Cemitério das Âncoras is a new film and a collaborative exhibition project by Veronika Spierenburg and Nuno Barroso presented at Galeria Boavista, the exhibition space of Galerias Municipais, which is located in the Lisbon neighbourhood of Cais do Sodré. Along the river Tejo, this neighbourhood has historical links with the sea and the maritime industry and continues to boast a number of marine supply stores.
Spierenburg and Barroso have been collecting filmic notes of the disappearing small scale fishing industry in Portugal. Fishing is deeply connected to the identity of Portugal and stands for more than an economic activity. The sea and the land are interdependent. The extended duration of the artists research allowed them to build relationships with fishermen and women who share their stories and knowledge on camera. The starting point for the duo’s research was the ‘Anchor Cemetery’ at Barril’s Strand, Algarve, where several hundred heavy anchors have been planted in the sand and then abandoned. The anchors bear witness to the tuna-fishing industry, which once flourished and finally declined during the last century due to overfishing. The artists experimental and documentary approach to film mirrors the legacy of the ethnographers from Lisbon’s Centro de Estudos de Etnologia in the 1950s, 60s and 70s, whose work aimed to preserve and document techniques and knowledge that was already at the verge of disappearance.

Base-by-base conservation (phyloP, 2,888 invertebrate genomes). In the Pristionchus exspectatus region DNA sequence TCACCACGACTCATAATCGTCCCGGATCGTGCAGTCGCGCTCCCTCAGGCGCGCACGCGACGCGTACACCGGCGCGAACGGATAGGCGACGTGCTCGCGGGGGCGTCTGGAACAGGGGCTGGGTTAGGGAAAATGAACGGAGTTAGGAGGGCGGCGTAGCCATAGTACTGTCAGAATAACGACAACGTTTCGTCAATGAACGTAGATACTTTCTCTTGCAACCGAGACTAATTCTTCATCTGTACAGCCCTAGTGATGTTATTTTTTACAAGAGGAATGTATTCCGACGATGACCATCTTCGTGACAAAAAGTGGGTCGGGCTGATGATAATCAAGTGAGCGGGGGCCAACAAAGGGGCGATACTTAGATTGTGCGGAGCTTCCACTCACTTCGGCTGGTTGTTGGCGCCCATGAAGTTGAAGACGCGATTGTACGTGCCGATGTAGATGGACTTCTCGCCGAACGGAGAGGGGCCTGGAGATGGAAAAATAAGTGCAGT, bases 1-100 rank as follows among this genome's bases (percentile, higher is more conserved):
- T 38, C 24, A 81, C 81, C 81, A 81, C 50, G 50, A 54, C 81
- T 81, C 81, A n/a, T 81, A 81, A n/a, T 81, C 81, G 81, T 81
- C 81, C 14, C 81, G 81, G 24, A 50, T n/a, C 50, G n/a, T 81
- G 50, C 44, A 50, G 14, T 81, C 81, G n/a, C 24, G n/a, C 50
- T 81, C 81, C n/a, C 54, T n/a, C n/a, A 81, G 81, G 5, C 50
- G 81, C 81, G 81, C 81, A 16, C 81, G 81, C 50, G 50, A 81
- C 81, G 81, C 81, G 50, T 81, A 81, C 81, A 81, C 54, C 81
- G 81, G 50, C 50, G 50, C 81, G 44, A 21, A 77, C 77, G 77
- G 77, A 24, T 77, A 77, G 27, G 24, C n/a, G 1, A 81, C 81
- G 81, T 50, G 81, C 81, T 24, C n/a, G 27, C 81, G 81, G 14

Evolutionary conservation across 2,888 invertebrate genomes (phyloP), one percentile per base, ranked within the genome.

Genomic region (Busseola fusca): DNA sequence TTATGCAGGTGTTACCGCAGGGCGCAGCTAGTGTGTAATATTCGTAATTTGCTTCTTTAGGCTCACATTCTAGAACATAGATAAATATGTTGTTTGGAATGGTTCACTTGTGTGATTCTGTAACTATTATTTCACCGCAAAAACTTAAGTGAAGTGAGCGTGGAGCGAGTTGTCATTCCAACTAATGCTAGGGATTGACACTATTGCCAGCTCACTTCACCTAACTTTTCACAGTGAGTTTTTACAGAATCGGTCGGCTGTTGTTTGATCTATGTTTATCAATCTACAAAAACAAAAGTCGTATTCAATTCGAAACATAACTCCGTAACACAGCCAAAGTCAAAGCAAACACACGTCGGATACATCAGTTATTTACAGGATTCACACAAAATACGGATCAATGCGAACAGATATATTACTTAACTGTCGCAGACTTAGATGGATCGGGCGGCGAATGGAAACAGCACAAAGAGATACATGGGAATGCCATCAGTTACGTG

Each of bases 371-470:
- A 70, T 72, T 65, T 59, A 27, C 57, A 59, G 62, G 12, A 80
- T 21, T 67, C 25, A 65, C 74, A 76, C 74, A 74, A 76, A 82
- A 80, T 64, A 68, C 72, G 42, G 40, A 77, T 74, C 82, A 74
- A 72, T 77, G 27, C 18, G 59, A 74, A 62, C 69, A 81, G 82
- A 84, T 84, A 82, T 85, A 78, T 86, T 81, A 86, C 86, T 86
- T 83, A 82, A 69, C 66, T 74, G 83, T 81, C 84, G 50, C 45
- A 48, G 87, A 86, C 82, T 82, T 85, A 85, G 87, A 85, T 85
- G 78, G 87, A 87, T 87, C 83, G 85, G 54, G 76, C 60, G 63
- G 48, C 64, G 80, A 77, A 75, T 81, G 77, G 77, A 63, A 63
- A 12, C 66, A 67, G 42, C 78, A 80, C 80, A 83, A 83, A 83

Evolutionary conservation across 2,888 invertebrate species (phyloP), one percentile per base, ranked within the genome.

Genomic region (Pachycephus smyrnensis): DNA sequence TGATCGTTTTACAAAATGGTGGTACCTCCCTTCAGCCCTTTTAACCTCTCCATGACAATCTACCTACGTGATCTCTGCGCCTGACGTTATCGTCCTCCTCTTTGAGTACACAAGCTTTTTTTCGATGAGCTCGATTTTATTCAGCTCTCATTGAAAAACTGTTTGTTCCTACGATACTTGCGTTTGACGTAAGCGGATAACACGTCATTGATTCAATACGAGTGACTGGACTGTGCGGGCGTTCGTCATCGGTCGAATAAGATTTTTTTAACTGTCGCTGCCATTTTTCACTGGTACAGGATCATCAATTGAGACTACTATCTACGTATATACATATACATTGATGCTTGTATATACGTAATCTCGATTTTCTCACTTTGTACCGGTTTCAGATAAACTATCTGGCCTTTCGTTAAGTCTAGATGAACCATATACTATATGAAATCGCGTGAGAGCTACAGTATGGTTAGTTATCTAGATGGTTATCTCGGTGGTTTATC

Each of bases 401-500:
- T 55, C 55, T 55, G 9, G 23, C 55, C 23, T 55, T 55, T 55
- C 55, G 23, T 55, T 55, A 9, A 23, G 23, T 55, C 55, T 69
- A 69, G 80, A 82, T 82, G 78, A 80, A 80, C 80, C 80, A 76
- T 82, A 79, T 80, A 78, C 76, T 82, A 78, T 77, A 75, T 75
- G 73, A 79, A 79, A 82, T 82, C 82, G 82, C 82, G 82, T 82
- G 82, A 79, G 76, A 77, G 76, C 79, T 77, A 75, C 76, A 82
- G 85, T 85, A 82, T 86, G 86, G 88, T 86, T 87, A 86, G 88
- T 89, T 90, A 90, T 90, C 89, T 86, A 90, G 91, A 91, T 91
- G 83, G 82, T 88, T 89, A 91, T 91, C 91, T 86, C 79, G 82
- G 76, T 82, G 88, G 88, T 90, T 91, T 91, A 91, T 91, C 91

Simultaneously a contemplative and sonic experience, Cemitério das Âncoras interweaves observations at different locations along the Portuguese coast. These are remarkable sites where the sea determines the climate and shapes the coast. The camera observes and explores the landscape with a sculptural view and captures fishing nets and boats, taking on the colour of the sea and changing the reflection of light from shades of blue to rust red.
In addition to the new film, the exhibition Cemitério das Âncoras reflects on the imaginary of fishing and the sea by presenting historical visual documents and artefacts on the gallery ground floor. This section features a selection of works that have been loaned from museums around the country and includes photographs by Benjamim Pereira and Artur Pastor as well as sculptural remakes produced by the artists in collaboration with local craftsmen. The artist’s thus question “How can historical photographs and objects be read in our days? How is history told and how can we show the transience in relation to the present?” In an attempt to create a cultural remake of the artisanal fishing history, the demise and agency of a cultural and ecological memory of Portugal are set into focus simultaneously.